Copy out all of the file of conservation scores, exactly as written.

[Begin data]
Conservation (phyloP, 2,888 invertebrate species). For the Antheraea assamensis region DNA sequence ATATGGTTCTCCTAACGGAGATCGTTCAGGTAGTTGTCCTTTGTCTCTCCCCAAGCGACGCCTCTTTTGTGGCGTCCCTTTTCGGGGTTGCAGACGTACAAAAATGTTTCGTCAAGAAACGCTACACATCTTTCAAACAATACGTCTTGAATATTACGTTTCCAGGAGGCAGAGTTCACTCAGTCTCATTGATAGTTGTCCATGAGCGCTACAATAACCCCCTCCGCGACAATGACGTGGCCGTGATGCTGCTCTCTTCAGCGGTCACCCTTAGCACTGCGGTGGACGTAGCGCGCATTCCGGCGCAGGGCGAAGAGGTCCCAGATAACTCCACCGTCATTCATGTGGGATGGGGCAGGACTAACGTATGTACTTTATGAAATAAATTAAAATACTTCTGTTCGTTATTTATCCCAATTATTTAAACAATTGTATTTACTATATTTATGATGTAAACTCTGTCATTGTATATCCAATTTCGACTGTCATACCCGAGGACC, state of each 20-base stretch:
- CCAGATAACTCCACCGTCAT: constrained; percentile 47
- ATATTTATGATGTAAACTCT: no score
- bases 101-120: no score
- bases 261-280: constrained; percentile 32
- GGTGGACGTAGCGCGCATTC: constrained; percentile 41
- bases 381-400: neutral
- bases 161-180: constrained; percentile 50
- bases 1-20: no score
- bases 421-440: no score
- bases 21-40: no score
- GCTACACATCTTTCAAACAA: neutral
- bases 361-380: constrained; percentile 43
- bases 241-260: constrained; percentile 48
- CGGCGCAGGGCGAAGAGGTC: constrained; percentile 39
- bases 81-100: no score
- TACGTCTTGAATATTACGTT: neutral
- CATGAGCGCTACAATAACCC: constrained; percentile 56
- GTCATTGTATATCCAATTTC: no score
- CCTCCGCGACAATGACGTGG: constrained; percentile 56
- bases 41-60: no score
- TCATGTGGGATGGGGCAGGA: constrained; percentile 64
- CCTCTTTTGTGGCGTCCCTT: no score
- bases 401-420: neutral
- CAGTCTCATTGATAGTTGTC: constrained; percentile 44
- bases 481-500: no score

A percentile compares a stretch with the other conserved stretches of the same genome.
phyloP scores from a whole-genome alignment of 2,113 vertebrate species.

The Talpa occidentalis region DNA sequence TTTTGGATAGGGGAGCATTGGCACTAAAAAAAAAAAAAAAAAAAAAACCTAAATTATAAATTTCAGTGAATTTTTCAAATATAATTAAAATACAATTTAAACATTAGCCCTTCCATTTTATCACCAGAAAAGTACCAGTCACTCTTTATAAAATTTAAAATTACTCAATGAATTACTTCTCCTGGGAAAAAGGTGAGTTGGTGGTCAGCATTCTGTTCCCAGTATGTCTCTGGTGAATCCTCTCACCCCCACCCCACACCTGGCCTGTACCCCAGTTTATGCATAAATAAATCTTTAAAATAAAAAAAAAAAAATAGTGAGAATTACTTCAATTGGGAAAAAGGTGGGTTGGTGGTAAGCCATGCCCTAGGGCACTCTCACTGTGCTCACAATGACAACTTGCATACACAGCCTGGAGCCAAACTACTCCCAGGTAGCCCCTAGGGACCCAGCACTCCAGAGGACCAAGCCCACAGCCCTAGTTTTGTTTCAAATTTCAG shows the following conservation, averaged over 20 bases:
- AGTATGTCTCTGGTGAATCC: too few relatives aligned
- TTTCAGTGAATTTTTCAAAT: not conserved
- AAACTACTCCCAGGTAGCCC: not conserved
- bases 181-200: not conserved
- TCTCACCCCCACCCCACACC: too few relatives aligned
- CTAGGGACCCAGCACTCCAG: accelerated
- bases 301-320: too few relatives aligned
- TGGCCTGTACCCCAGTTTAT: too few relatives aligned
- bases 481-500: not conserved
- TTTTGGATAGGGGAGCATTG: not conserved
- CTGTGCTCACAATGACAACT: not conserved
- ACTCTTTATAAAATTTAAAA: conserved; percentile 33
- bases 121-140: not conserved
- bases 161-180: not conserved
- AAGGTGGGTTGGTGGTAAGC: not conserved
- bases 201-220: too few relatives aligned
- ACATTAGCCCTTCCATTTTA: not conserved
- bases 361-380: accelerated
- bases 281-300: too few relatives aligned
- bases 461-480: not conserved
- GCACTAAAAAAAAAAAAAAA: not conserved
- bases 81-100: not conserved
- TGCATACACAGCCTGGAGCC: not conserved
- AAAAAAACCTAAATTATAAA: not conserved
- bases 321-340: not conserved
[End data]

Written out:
Conservation (phyloP, 2,888 invertebrate species). For the Antheraea assamensis region DNA sequence ATATGGTTCTCCTAACGGAGATCGTTCAGGTAGTTGTCCTTTGTCTCTCCCCAAGCGACGCCTCTTTTGTGGCGTCCCTTTTCGGGGTTGCAGACGTACAAAAATGTTTCGTCAAGAAACGCTACACATCTTTCAAACAATACGTCTTGAATATTACGTTTCCAGGAGGCAGAGTTCACTCAGTCTCATTGATAGTTGTCCATGAGCGCTACAATAACCCCCTCCGCGACAATGACGTGGCCGTGATGCTGCTCTCTTCAGCGGTCACCCTTAGCACTGCGGTGGACGTAGCGCGCATTCCGGCGCAGGGCGAAGAGGTCCCAGATAACTCCACCGTCATTCATGTGGGATGGGGCAGGACTAACGTATGTACTTTATGAAATAAATTAAAATACTTCTGTTCGTTATTTATCCCAATTATTTAAACAATTGTATTTACTATATTTATGATGTAAACTCTGTCATTGTATATCCAATTTCGACTGTCATACCCGAGGACC, state of each 20-base stretch:
- CCAGATAACTCCACCGTCAT: constrained; percentile 47
- ATATTTATGATGTAAACTCT: no score
- bases 101-120: no score
- bases 261-280: constrained; percentile 32
- GGTGGACGTAGCGCGCATTC: constrained; percentile 41
- bases 381-400: neutral
- bases 161-180: constrained; percentile 50
- bases 1-20: no score
- bases 421-440: no score
- bases 21-40: no score
- GCTACACATCTTTCAAACAA: neutral
- bases 361-380: constrained; percentile 43
- bases 241-260: constrained; percentile 48
- CGGCGCAGGGCGAAGAGGTC: constrained; percentile 39
- bases 81-100: no score
- TACGTCTTGAATATTACGTT: neutral
- CATGAGCGCTACAATAACCC: constrained; percentile 56
- GTCATTGTATATCCAATTTC: no score
- CCTCCGCGACAATGACGTGG: constrained; percentile 56
- bases 41-60: no score
- TCATGTGGGATGGGGCAGGA: constrained; percentile 64
- CCTCTTTTGTGGCGTCCCTT: no score
- bases 401-420: neutral
- CAGTCTCATTGATAGTTGTC: constrained; percentile 44
- bases 481-500: no score

A percentile compares a stretch with the other conserved stretches of the same genome.
phyloP scores from a whole-genome alignment of 2,113 vertebrate species.

The Talpa occidentalis region DNA sequence TTTTGGATAGGGGAGCATTGGCACTAAAAAAAAAAAAAAAAAAAAAACCTAAATTATAAATTTCAGTGAATTTTTCAAATATAATTAAAATACAATTTAAACATTAGCCCTTCCATTTTATCACCAGAAAAGTACCAGTCACTCTTTATAAAATTTAAAATTACTCAATGAATTACTTCTCCTGGGAAAAAGGTGAGTTGGTGGTCAGCATTCTGTTCCCAGTATGTCTCTGGTGAATCCTCTCACCCCCACCCCACACCTGGCCTGTACCCCAGTTTATGCATAAATAAATCTTTAAAATAAAAAAAAAAAAATAGTGAGAATTACTTCAATTGGGAAAAAGGTGGGTTGGTGGTAAGCCATGCCCTAGGGCACTCTCACTGTGCTCACAATGACAACTTGCATACACAGCCTGGAGCCAAACTACTCCCAGGTAGCCCCTAGGGACCCAGCACTCCAGAGGACCAAGCCCACAGCCCTAGTTTTGTTTCAAATTTCAG shows the following conservation, averaged over 20 bases:
- AGTATGTCTCTGGTGAATCC: too few relatives aligned
- TTTCAGTGAATTTTTCAAAT: not conserved
- AAACTACTCCCAGGTAGCCC: not conserved
- bases 181-200: not conserved
- TCTCACCCCCACCCCACACC: too few relatives aligned
- CTAGGGACCCAGCACTCCAG: accelerated
- bases 301-320: too few relatives aligned
- TGGCCTGTACCCCAGTTTAT: too few relatives aligned
- bases 481-500: not conserved
- TTTTGGATAGGGGAGCATTG: not conserved
- CTGTGCTCACAATGACAACT: not conserved
- ACTCTTTATAAAATTTAAAA: conserved; percentile 33
- bases 121-140: not conserved
- bases 161-180: not conserved
- AAGGTGGGTTGGTGGTAAGC: not conserved
- bases 201-220: too few relatives aligned
- ACATTAGCCCTTCCATTTTA: not conserved
- bases 361-380: accelerated
- bases 281-300: too few relatives aligned
- bases 461-480: not conserved
- GCACTAAAAAAAAAAAAAAA: not conserved
- bases 81-100: not conserved
- TGCATACACAGCCTGGAGCC: not conserved
- AAAAAAACCTAAATTATAAA: not conserved
- bases 321-340: not conserved